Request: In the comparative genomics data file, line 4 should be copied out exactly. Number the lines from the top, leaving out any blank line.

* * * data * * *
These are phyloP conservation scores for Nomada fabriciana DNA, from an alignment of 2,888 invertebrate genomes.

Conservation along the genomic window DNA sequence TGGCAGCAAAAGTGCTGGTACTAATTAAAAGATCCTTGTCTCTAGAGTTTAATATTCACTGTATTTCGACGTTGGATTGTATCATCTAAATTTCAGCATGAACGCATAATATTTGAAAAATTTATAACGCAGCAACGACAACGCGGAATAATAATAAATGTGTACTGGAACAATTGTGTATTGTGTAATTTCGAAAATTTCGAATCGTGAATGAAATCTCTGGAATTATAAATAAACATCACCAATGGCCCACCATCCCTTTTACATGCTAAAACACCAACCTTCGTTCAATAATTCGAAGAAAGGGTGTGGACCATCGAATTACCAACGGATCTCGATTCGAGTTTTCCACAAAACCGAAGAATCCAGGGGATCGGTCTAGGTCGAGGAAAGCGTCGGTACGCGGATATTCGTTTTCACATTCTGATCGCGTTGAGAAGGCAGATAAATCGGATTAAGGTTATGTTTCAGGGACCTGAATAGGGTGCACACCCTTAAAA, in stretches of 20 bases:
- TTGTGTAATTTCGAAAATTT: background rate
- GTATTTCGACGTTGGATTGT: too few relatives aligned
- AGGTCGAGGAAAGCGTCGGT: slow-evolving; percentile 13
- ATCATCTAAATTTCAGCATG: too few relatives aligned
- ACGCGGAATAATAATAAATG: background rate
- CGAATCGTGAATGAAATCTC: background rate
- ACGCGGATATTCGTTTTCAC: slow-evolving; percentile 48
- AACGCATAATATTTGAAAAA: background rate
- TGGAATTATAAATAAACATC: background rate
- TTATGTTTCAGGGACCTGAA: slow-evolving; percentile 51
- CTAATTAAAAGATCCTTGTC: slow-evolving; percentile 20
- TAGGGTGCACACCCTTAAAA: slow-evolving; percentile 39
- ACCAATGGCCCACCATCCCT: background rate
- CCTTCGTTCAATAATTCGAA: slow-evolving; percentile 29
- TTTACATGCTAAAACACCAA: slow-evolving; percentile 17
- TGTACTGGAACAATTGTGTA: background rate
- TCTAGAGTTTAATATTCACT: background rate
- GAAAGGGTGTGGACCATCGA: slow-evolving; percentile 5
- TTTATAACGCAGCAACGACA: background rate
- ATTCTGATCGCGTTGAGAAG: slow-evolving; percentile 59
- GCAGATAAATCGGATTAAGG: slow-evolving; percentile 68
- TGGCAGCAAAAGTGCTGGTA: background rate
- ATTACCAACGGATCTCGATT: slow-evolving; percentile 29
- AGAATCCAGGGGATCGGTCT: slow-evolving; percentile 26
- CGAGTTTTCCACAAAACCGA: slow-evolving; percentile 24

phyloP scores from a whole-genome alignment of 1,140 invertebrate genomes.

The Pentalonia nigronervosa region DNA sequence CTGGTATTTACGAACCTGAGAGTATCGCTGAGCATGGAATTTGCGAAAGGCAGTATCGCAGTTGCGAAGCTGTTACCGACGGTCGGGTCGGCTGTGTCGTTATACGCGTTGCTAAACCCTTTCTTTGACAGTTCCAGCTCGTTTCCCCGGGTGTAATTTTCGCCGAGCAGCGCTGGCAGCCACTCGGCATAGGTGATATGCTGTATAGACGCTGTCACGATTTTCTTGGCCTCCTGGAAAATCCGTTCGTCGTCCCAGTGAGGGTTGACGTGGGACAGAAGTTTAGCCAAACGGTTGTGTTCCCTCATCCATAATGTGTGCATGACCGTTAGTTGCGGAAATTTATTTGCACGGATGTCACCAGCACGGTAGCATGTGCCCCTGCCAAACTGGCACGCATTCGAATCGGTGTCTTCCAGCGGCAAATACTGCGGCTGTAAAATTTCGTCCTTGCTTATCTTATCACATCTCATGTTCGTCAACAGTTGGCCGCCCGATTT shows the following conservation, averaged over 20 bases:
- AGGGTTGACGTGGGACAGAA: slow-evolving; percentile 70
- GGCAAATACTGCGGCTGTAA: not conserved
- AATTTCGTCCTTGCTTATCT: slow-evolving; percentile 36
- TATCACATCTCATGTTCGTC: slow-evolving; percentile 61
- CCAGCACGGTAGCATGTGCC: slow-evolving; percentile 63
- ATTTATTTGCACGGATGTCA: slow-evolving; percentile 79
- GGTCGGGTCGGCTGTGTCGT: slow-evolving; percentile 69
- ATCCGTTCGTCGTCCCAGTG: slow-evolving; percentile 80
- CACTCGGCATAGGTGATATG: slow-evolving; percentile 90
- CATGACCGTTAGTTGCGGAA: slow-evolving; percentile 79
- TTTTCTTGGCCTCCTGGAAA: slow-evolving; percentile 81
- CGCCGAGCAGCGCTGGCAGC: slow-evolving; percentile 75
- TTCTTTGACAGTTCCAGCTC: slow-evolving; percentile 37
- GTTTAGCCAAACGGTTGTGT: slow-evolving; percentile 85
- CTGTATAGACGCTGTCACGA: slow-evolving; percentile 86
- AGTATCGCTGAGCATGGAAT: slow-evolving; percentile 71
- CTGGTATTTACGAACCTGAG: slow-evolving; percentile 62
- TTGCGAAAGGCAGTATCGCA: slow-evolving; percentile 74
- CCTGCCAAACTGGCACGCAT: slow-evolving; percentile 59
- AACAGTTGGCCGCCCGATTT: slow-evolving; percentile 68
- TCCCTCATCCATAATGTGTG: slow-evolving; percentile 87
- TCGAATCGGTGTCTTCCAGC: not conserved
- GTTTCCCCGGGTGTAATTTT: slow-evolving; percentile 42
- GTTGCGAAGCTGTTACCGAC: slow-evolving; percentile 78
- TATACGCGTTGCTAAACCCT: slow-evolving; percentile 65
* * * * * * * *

- GTATTTCGACGTTGGATTGT: too few relatives aligned